BFRs found in dust in houses, in couches and in children!
Coming back to the furniture standard in California TB117 from a different perspective. This standard is believed to be a major driver of chemical flame retardant use in residential furniture in the U.S. There have been a number of studies of the health effects of brominated flame retardants (BFRs) because of this standard.
A very short summary of the three studies are described below:
The conclusions are: From the Dust in houses survey: “Results highlight the evolving nature of FR exposures and suggest that manufacturers continue to use hazardous chemicals and replace chemicals of concern with chemicals with uncharacterised toxicity”.
This studiy states that even after the ban of PBDE in U.S. there is significantly high levels of BFRs in the dust in American homes. (PBDE and OctaBDE was banned in 2004) The scientists analysed collected dust in homes during the period 2006-2011. “Tris” (TDBPP) was detected in 75% of the homes, which is banned in children’s sleepwear because of carcinogenicity. Firemaster 550 was detected on higher levels after the ban of PBDE since it is used as replacement but still hazardous to mankind.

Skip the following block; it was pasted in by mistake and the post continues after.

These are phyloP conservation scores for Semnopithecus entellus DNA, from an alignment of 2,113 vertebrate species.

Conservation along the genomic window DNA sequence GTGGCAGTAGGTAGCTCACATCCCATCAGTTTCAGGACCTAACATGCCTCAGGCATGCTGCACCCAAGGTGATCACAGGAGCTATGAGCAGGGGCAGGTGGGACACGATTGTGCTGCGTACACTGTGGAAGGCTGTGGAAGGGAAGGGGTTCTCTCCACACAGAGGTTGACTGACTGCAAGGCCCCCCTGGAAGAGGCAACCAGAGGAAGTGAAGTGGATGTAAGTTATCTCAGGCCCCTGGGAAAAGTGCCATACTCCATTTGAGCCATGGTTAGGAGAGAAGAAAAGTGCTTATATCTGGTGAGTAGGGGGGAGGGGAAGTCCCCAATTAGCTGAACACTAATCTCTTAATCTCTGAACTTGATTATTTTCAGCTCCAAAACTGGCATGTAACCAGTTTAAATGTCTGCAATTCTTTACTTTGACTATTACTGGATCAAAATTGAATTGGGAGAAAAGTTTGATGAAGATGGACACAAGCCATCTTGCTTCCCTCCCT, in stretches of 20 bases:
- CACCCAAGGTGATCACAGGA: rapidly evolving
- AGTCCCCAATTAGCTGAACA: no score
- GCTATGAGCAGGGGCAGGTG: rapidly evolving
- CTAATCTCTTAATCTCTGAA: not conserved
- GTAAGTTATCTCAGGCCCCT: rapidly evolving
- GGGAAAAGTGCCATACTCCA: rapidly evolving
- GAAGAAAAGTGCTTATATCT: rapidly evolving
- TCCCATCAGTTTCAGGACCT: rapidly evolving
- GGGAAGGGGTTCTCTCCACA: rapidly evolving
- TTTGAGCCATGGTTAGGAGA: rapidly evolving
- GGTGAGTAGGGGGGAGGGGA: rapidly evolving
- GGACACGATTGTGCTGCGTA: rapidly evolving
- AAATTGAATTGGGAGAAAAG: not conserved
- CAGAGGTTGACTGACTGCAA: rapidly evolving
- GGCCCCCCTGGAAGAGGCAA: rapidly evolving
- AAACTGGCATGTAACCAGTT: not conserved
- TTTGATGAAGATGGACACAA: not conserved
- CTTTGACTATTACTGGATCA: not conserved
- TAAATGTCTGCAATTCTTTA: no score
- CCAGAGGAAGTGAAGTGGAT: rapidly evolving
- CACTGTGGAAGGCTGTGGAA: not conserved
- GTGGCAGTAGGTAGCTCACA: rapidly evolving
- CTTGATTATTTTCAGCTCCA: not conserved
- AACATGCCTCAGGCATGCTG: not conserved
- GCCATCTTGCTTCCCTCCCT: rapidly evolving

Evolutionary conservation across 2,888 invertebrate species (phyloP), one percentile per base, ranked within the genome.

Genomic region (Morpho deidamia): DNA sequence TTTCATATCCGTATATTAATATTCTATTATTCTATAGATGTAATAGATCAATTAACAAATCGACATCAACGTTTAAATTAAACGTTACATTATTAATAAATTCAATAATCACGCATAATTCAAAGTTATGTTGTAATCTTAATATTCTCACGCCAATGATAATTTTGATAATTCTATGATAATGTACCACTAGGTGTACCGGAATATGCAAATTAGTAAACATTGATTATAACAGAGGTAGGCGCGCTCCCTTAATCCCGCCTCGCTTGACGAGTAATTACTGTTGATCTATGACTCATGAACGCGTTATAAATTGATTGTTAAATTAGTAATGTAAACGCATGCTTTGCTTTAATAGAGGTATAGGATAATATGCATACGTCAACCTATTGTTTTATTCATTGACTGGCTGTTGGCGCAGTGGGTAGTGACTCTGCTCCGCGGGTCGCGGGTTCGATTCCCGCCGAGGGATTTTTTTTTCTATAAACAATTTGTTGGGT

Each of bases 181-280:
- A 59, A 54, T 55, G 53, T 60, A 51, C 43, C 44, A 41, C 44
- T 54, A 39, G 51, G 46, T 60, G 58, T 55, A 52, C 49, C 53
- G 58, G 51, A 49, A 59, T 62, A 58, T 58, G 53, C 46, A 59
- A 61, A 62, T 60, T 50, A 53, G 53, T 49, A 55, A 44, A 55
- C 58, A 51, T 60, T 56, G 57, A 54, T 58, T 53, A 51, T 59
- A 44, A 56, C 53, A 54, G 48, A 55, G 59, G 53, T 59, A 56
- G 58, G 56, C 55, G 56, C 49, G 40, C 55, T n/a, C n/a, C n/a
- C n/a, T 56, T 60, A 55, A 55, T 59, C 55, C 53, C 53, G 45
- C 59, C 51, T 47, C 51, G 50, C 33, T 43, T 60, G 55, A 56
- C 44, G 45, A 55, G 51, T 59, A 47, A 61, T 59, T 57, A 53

From the Couches study: “Given these results, and the potential for human exposure to FRs, health studies should be conducted on the types of FR’s identified here”
Another article about FR’s in couches in homes strongly support the findings mentioned above. They collected and analyzed 102 samples of Polyurethane foam from residential couches purchased in U.S from 1985 to 2010. Overall they detected FRs in 85% of the couches. Following the PentBDE phase out, they also found an increased number of FRs on the market.
From the Childrens study: “The study, the largest to date, contributes to growing evidence suggesting that PBDE’s have adverse impacts on child neurobehavioral development”
The article on the subject resulting in studies about children’s exposure to PBDE through maternal prenatal concentrations and child serum samples and associated it to children’s attention, motor functioning and cognition at ages 5 and 7 years. Both prenatal and childhood PBDE exposures were associated with poorer attention, fine motor coordination, and cognition in the school age children.